"We want them to know that we care," said volunteer Jon Nowtske. "We've been having some pretty consistent calls coming in...people trying to help out. "
It's a team effort for members of Real Life Church. They spent Monday bagging clothes, food and toiletries.
Betty Speaks knows first hand the power of the church. She lost her home, built in 1816, and turned to the special community.
"They've offered anything," said Speaks. "Anything from food to pills or medicine to clothes or anything."
Among the organizations assisting displaced residents-- The Salvation Army and the Siren Eaton Shelter, which helps homeless families in Eaton County. The Red Cross is now playing a smaller role in providing disaster relief.
"It's not just about one organization," said Pastor Andy Shaver of Real Life Church. "It's about teamwork. They (Red Cross) really take care of the people really well within the first 72 hours."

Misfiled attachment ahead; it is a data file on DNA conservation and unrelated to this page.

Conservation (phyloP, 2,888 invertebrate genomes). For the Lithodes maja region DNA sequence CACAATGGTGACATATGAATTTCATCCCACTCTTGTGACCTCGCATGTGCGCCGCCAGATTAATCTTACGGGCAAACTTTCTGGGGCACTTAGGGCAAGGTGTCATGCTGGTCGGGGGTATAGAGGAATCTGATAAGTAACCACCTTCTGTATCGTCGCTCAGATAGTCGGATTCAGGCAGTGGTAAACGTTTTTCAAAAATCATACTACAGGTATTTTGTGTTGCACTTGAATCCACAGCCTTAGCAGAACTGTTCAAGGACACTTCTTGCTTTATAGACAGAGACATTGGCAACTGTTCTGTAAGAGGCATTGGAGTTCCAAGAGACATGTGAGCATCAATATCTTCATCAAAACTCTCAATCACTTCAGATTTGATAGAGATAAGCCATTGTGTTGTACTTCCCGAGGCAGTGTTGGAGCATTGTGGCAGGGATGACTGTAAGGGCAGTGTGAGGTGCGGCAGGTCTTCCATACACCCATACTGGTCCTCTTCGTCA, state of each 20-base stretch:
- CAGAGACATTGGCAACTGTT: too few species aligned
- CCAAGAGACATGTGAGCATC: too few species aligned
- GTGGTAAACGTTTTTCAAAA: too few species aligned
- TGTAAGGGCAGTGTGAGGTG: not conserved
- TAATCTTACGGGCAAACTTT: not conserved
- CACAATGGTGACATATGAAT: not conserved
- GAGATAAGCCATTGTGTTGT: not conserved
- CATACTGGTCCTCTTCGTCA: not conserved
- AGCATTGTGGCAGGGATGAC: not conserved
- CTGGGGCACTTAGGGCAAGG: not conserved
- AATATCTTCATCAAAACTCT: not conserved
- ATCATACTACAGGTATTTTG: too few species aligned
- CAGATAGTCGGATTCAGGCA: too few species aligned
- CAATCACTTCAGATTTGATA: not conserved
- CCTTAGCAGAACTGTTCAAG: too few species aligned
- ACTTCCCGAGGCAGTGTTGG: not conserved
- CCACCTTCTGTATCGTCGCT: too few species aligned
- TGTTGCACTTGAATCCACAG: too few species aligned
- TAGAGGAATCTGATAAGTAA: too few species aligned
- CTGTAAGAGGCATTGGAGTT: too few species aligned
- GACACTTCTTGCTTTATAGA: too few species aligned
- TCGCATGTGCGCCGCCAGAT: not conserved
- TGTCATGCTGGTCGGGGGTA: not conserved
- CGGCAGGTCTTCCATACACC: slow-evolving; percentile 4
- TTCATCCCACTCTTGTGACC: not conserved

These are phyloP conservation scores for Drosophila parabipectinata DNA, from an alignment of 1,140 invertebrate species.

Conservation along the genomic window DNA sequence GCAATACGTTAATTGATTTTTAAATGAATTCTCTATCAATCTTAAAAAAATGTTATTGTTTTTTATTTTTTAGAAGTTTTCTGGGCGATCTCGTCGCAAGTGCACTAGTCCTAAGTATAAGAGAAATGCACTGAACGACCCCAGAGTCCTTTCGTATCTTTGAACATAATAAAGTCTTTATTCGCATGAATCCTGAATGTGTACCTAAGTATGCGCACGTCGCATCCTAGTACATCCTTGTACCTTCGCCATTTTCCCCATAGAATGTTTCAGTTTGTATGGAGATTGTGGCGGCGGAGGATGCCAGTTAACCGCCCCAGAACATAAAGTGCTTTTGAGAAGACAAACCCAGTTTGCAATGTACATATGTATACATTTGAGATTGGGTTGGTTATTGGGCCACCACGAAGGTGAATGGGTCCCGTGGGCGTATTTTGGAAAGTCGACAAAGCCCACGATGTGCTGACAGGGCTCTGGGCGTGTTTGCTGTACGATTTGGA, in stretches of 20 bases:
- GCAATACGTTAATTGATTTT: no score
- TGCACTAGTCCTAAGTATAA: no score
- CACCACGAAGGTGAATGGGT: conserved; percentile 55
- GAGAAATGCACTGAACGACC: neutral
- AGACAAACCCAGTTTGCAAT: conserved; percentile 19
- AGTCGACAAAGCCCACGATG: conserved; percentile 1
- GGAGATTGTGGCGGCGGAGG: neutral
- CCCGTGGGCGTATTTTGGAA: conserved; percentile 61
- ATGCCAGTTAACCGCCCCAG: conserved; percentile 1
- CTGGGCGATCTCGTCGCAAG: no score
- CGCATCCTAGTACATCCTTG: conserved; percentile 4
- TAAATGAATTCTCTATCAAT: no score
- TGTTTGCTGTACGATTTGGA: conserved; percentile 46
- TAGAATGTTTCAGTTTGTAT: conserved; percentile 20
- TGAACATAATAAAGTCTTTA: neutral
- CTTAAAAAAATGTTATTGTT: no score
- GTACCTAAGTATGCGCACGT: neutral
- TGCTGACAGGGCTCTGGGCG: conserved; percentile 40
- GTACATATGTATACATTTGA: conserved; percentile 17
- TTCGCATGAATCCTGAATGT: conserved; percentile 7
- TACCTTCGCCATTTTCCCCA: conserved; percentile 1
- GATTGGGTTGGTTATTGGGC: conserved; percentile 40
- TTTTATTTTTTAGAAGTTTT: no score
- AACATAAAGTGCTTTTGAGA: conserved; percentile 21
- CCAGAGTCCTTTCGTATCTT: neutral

The Real Life Church is just one church that will continue to help displaced residents after the Red Cross moves on. They'll help those residents with food, clothing and even hotel vouchers.
"We look at it as almost a united front of organizations saying, 'we're here to help and we're going to make sure that people's needs are met,'" said Shaver.
Pastor Shaver says for those not impacted by Friday's disaster, it's easy to forget about those who no longer have a place to call home.
"It's going to be weeks and months before these people get restored to the place they were before," said Shaver.
Every bit of food or extra clothing is helping those without a home restore a bit of themselves.